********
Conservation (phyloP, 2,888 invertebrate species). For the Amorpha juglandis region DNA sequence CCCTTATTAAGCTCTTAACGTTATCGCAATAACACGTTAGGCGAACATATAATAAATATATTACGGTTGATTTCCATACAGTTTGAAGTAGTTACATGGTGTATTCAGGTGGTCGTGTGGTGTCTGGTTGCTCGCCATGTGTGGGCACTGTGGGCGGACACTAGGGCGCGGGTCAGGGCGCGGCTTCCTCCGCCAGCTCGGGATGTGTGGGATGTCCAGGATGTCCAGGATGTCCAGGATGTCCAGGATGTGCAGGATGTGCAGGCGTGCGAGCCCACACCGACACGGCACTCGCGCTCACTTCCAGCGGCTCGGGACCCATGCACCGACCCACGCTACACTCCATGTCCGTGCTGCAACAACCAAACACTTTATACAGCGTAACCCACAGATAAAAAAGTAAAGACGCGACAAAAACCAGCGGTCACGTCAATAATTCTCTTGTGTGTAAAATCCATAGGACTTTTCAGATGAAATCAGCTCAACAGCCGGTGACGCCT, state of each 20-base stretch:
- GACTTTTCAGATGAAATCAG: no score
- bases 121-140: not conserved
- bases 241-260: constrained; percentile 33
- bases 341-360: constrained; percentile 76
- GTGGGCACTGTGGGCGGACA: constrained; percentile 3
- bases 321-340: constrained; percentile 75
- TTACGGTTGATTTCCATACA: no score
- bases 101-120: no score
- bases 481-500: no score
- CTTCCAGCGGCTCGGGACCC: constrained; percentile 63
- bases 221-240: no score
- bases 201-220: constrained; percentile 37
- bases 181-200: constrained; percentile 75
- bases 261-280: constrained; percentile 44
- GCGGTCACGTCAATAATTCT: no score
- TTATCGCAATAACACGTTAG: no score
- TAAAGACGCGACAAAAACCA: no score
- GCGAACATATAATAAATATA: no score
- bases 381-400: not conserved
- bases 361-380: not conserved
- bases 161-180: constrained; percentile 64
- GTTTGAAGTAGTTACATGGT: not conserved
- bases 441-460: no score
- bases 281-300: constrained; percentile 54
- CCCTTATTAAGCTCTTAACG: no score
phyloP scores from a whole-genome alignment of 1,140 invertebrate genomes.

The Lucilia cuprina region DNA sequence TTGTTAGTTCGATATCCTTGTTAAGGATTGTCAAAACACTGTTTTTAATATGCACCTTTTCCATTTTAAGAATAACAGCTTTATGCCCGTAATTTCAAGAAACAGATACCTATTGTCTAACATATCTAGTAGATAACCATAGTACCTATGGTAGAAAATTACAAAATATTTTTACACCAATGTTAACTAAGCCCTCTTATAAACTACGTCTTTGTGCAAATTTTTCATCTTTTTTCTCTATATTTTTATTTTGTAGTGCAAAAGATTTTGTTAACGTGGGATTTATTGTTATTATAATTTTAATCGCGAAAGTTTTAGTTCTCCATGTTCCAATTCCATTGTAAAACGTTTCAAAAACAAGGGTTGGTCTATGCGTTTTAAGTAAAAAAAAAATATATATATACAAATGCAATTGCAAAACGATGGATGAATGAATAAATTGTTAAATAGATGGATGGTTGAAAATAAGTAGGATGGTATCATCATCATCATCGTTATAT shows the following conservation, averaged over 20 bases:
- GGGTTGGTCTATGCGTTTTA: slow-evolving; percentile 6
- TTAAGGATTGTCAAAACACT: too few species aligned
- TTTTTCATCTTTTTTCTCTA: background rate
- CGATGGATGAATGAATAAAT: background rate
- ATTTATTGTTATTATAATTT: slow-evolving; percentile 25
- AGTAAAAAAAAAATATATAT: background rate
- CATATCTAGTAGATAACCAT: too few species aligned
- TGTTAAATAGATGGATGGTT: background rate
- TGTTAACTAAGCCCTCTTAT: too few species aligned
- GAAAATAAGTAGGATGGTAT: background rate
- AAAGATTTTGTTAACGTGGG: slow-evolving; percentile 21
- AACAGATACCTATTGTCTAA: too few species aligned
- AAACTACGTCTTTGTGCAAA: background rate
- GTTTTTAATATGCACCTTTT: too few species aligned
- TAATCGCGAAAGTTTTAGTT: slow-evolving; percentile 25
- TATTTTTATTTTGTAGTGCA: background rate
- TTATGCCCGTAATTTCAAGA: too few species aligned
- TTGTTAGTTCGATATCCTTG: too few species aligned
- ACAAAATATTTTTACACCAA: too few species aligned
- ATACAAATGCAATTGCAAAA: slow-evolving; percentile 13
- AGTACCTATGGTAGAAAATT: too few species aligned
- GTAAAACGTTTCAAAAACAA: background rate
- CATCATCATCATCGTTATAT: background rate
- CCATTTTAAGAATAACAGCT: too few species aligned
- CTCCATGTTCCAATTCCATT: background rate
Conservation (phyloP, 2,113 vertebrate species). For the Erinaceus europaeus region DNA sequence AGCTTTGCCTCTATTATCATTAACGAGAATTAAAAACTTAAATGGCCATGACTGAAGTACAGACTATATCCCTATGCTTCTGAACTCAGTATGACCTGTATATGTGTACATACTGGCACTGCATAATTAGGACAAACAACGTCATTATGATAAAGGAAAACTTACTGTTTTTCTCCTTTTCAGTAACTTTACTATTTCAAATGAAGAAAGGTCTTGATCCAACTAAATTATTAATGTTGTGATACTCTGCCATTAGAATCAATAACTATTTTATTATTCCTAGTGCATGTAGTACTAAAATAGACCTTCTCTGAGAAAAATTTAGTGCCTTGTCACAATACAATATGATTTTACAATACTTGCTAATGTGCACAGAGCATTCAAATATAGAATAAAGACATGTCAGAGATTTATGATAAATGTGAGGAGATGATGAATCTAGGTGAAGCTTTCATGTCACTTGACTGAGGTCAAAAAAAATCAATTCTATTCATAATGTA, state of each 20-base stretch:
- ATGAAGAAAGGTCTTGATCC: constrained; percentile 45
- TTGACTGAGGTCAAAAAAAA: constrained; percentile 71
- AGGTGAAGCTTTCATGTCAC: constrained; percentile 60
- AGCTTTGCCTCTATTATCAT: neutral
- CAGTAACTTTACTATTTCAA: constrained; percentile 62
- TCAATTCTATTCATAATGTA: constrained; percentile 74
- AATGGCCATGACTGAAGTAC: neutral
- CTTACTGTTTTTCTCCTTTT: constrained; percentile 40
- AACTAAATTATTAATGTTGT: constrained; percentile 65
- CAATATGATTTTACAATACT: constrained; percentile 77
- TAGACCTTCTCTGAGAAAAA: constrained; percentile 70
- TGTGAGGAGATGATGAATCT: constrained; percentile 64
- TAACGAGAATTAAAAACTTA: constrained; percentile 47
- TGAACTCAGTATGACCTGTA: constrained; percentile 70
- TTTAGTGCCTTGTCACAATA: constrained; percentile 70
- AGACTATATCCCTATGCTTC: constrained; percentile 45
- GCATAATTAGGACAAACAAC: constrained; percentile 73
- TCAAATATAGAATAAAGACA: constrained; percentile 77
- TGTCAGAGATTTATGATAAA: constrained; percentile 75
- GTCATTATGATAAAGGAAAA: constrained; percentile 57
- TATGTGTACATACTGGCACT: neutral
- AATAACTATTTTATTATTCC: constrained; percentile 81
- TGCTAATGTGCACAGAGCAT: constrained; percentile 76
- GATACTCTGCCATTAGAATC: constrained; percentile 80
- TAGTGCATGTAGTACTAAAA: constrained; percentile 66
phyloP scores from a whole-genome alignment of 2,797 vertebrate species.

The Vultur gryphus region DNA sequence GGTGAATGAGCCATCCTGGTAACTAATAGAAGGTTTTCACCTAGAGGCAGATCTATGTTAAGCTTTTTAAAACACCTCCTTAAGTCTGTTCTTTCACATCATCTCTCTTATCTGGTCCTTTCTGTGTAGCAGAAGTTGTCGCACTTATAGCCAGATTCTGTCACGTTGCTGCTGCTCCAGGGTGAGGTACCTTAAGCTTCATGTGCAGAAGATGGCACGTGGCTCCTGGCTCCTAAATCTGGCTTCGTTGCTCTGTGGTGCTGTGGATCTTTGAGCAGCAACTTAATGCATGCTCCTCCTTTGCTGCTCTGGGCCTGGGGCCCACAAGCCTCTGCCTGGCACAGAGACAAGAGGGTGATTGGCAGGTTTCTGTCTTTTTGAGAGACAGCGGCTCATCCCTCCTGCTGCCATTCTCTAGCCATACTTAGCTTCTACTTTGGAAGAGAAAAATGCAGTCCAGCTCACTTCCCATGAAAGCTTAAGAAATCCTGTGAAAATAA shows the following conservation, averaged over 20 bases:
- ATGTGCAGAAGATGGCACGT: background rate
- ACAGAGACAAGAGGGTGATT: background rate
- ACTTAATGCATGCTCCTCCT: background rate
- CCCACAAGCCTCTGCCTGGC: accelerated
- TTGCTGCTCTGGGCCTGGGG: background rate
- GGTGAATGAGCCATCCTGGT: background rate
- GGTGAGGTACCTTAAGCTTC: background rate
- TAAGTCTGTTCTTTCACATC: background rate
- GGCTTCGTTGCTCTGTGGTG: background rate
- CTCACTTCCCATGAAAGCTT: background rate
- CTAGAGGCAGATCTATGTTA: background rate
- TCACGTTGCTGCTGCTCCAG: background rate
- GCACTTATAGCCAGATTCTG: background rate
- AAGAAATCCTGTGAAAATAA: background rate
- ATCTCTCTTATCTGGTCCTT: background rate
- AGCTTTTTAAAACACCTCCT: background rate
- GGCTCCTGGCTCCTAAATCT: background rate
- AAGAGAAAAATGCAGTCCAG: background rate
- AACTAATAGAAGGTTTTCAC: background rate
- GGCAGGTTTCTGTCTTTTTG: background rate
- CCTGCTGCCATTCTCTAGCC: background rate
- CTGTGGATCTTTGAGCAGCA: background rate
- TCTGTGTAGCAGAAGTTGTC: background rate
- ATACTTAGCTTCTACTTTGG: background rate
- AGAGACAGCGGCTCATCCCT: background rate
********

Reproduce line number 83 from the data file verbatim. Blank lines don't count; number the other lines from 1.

- ACAGAGACAAGAGGGTGATT: background rate